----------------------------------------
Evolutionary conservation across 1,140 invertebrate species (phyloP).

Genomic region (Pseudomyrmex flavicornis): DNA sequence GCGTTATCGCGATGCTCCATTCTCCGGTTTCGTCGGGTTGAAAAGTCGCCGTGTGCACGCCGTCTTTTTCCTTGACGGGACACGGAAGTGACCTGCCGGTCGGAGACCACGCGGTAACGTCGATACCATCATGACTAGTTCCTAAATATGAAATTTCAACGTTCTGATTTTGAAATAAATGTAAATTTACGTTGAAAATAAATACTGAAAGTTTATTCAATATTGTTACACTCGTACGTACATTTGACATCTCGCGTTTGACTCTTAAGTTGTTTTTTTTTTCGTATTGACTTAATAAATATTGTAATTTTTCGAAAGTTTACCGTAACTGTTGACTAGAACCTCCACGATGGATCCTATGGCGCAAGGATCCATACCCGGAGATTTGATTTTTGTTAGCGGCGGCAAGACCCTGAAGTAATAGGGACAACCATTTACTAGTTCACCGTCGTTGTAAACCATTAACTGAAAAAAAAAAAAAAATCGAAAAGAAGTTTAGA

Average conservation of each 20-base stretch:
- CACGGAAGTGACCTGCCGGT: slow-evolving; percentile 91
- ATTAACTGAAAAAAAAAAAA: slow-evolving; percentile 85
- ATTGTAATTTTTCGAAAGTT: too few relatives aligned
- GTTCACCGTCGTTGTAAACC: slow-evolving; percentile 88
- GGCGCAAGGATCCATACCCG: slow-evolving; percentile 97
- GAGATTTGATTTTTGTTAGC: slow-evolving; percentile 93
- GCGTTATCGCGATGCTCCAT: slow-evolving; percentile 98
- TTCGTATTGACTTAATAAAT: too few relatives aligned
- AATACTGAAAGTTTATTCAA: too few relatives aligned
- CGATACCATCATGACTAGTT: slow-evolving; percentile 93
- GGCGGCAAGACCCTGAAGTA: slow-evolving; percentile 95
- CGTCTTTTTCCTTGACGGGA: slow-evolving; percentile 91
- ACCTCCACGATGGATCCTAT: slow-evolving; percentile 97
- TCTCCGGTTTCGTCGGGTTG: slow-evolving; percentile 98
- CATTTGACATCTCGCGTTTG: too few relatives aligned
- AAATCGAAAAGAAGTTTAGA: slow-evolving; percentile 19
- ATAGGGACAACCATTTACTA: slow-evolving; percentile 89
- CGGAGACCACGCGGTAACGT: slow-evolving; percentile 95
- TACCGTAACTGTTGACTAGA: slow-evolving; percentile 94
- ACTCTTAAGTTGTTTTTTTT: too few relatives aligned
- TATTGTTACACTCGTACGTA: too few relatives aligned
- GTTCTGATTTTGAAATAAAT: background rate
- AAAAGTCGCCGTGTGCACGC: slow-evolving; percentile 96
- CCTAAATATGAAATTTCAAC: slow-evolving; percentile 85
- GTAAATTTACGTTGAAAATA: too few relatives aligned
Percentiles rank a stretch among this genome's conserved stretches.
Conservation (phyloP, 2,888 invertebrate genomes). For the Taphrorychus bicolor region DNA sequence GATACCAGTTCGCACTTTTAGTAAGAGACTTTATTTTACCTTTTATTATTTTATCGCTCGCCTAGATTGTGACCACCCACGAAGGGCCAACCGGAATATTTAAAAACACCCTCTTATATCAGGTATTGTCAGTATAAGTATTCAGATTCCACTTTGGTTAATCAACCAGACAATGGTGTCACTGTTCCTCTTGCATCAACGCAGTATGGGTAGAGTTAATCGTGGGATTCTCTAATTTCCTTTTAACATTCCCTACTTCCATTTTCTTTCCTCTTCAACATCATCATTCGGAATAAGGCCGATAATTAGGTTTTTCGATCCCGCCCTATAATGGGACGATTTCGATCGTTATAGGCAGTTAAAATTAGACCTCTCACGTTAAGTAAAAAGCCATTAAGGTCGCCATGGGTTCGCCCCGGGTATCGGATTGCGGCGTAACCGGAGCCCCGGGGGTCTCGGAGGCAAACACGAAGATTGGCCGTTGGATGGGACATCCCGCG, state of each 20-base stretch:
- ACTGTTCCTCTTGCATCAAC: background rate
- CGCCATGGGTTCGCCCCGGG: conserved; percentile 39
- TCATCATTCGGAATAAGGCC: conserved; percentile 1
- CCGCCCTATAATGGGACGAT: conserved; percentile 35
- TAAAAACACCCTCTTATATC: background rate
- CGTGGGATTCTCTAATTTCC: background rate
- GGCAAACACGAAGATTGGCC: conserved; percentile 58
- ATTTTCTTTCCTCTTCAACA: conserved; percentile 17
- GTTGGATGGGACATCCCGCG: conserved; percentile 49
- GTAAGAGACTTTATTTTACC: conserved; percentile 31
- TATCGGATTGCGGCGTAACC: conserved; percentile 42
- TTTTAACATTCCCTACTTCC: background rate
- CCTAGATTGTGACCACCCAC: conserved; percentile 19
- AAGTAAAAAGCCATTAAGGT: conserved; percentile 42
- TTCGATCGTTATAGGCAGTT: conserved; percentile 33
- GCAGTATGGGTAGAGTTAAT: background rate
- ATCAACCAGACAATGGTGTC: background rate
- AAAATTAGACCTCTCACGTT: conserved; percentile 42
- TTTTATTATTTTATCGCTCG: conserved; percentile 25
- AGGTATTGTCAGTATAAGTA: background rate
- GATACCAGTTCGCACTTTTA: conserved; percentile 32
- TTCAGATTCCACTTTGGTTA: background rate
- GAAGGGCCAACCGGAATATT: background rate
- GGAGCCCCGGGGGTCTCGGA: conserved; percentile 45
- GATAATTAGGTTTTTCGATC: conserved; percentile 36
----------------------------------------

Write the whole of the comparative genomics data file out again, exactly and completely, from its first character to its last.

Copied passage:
Evolutionary conservation across 1,140 invertebrate species (phyloP).

Genomic region (Pseudomyrmex flavicornis): DNA sequence GCGTTATCGCGATGCTCCATTCTCCGGTTTCGTCGGGTTGAAAAGTCGCCGTGTGCACGCCGTCTTTTTCCTTGACGGGACACGGAAGTGACCTGCCGGTCGGAGACCACGCGGTAACGTCGATACCATCATGACTAGTTCCTAAATATGAAATTTCAACGTTCTGATTTTGAAATAAATGTAAATTTACGTTGAAAATAAATACTGAAAGTTTATTCAATATTGTTACACTCGTACGTACATTTGACATCTCGCGTTTGACTCTTAAGTTGTTTTTTTTTTCGTATTGACTTAATAAATATTGTAATTTTTCGAAAGTTTACCGTAACTGTTGACTAGAACCTCCACGATGGATCCTATGGCGCAAGGATCCATACCCGGAGATTTGATTTTTGTTAGCGGCGGCAAGACCCTGAAGTAATAGGGACAACCATTTACTAGTTCACCGTCGTTGTAAACCATTAACTGAAAAAAAAAAAAAAATCGAAAAGAAGTTTAGA

Average conservation of each 20-base stretch:
- CACGGAAGTGACCTGCCGGT: slow-evolving; percentile 91
- ATTAACTGAAAAAAAAAAAA: slow-evolving; percentile 85
- ATTGTAATTTTTCGAAAGTT: too few relatives aligned
- GTTCACCGTCGTTGTAAACC: slow-evolving; percentile 88
- GGCGCAAGGATCCATACCCG: slow-evolving; percentile 97
- GAGATTTGATTTTTGTTAGC: slow-evolving; percentile 93
- GCGTTATCGCGATGCTCCAT: slow-evolving; percentile 98
- TTCGTATTGACTTAATAAAT: too few relatives aligned
- AATACTGAAAGTTTATTCAA: too few relatives aligned
- CGATACCATCATGACTAGTT: slow-evolving; percentile 93
- GGCGGCAAGACCCTGAAGTA: slow-evolving; percentile 95
- CGTCTTTTTCCTTGACGGGA: slow-evolving; percentile 91
- ACCTCCACGATGGATCCTAT: slow-evolving; percentile 97
- TCTCCGGTTTCGTCGGGTTG: slow-evolving; percentile 98
- CATTTGACATCTCGCGTTTG: too few relatives aligned
- AAATCGAAAAGAAGTTTAGA: slow-evolving; percentile 19
- ATAGGGACAACCATTTACTA: slow-evolving; percentile 89
- CGGAGACCACGCGGTAACGT: slow-evolving; percentile 95
- TACCGTAACTGTTGACTAGA: slow-evolving; percentile 94
- ACTCTTAAGTTGTTTTTTTT: too few relatives aligned
- TATTGTTACACTCGTACGTA: too few relatives aligned
- GTTCTGATTTTGAAATAAAT: background rate
- AAAAGTCGCCGTGTGCACGC: slow-evolving; percentile 96
- CCTAAATATGAAATTTCAAC: slow-evolving; percentile 85
- GTAAATTTACGTTGAAAATA: too few relatives aligned
Percentiles rank a stretch among this genome's conserved stretches.
Conservation (phyloP, 2,888 invertebrate genomes). For the Taphrorychus bicolor region DNA sequence GATACCAGTTCGCACTTTTAGTAAGAGACTTTATTTTACCTTTTATTATTTTATCGCTCGCCTAGATTGTGACCACCCACGAAGGGCCAACCGGAATATTTAAAAACACCCTCTTATATCAGGTATTGTCAGTATAAGTATTCAGATTCCACTTTGGTTAATCAACCAGACAATGGTGTCACTGTTCCTCTTGCATCAACGCAGTATGGGTAGAGTTAATCGTGGGATTCTCTAATTTCCTTTTAACATTCCCTACTTCCATTTTCTTTCCTCTTCAACATCATCATTCGGAATAAGGCCGATAATTAGGTTTTTCGATCCCGCCCTATAATGGGACGATTTCGATCGTTATAGGCAGTTAAAATTAGACCTCTCACGTTAAGTAAAAAGCCATTAAGGTCGCCATGGGTTCGCCCCGGGTATCGGATTGCGGCGTAACCGGAGCCCCGGGGGTCTCGGAGGCAAACACGAAGATTGGCCGTTGGATGGGACATCCCGCG, state of each 20-base stretch:
- ACTGTTCCTCTTGCATCAAC: background rate
- CGCCATGGGTTCGCCCCGGG: conserved; percentile 39
- TCATCATTCGGAATAAGGCC: conserved; percentile 1
- CCGCCCTATAATGGGACGAT: conserved; percentile 35
- TAAAAACACCCTCTTATATC: background rate
- CGTGGGATTCTCTAATTTCC: background rate
- GGCAAACACGAAGATTGGCC: conserved; percentile 58
- ATTTTCTTTCCTCTTCAACA: conserved; percentile 17
- GTTGGATGGGACATCCCGCG: conserved; percentile 49
- GTAAGAGACTTTATTTTACC: conserved; percentile 31
- TATCGGATTGCGGCGTAACC: conserved; percentile 42
- TTTTAACATTCCCTACTTCC: background rate
- CCTAGATTGTGACCACCCAC: conserved; percentile 19
- AAGTAAAAAGCCATTAAGGT: conserved; percentile 42
- TTCGATCGTTATAGGCAGTT: conserved; percentile 33
- GCAGTATGGGTAGAGTTAAT: background rate
- ATCAACCAGACAATGGTGTC: background rate
- AAAATTAGACCTCTCACGTT: conserved; percentile 42
- TTTTATTATTTTATCGCTCG: conserved; percentile 25
- AGGTATTGTCAGTATAAGTA: background rate
- GATACCAGTTCGCACTTTTA: conserved; percentile 32
- TTCAGATTCCACTTTGGTTA: background rate
- GAAGGGCCAACCGGAATATT: background rate
- GGAGCCCCGGGGGTCTCGGA: conserved; percentile 45
- GATAATTAGGTTTTTCGATC: conserved; percentile 36